I think that because you are seeking help means that you are a good mother. If you didn't care or were a bad mom you wouldn't want to ask for some kind of help. I'm not an expert in any form just a mom myself...I think you should remain in your daughters life and just do the best you can. If you cut her out and something happens to you she may feel very guilty later on.View Thread
Nearly every time my 2 year old daughter comes back from her fathers house she has red bumps. I've been telling him that maybe it's something at his house but he insists that it is not. Then, last week, he tells me he thinks he has bed bugs and when I picked up our daughter on Friday she had the bumps and a runny nose that started that day according to him. I gave her 1/2 doses of Benadryl throughout the weekend and now she is fine - no bumps no sniffles. I think she's allergic to something at his house but he's to proud to admit it. So, our daughter has to suffer because he doesn't want to figure out what it is. I just don't know what to do...we have a court ordered shared parenting plan so I have to let her go.View Thread
The opinions expressed in WebMD User-generated content areas like communities, reviews, ratings, or blogs are solely those of the User, who may or may not have medical or scientific training. These opinions do not represent the opinions of WebMD. User-generated content areas are not reviewed by a WebMD physician or any member of the WebMD editorial staff for accuracy, balance, objectivity, or any other reason except for compliance with our Terms and Conditions. Some of these opinions may contain information about treatments or uses of drug products that have not been approved by the U.S. Food and Drug Administration. WebMD does not endorse any specific product, service, or treatment.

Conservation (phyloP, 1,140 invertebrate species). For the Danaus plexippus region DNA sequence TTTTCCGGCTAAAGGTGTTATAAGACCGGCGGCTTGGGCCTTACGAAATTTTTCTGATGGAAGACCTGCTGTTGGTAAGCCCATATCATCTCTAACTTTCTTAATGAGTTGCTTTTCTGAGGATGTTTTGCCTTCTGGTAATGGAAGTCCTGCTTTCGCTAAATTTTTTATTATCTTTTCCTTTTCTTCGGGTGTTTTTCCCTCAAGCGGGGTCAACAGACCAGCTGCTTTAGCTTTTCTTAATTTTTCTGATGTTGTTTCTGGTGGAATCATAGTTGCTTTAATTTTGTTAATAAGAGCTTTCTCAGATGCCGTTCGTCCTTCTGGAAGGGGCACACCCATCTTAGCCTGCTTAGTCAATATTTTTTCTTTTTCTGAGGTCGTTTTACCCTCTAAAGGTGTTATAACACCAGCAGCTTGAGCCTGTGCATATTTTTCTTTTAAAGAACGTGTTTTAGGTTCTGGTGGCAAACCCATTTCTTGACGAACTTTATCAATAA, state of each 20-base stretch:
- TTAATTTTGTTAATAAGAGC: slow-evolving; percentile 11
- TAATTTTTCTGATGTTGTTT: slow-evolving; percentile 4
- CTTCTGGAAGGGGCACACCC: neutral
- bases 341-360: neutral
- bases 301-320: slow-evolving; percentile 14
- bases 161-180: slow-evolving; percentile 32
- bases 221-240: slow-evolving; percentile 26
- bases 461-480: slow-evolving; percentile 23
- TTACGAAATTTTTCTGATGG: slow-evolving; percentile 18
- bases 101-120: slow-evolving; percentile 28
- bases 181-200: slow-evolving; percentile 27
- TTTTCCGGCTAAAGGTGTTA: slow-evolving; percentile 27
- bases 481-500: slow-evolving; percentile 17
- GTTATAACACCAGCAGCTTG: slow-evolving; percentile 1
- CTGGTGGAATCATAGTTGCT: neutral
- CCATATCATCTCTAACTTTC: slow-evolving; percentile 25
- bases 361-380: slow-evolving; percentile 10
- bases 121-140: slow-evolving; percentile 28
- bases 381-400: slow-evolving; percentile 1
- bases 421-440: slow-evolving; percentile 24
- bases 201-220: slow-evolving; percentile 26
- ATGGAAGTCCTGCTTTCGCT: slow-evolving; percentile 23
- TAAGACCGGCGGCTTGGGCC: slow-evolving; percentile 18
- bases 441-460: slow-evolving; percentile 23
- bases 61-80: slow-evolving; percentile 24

Do not consider WebMD User-generated content as medical advice. Never delay or disregard seeking professional medical advice from your doctor or other qualified healthcare provider because of something you have read on WebMD. You should always speak with your doctor before you start, stop, or change any prescribed part of your care plan or treatment. WebMD understands that reading individual, real-life experiences can be a helpful resource, but it is never a substitute for professional medical advice, diagnosis, or treatment from a qualified health care provider. If you think you may have a medical emergency, call your doctor or dial 911 immediately.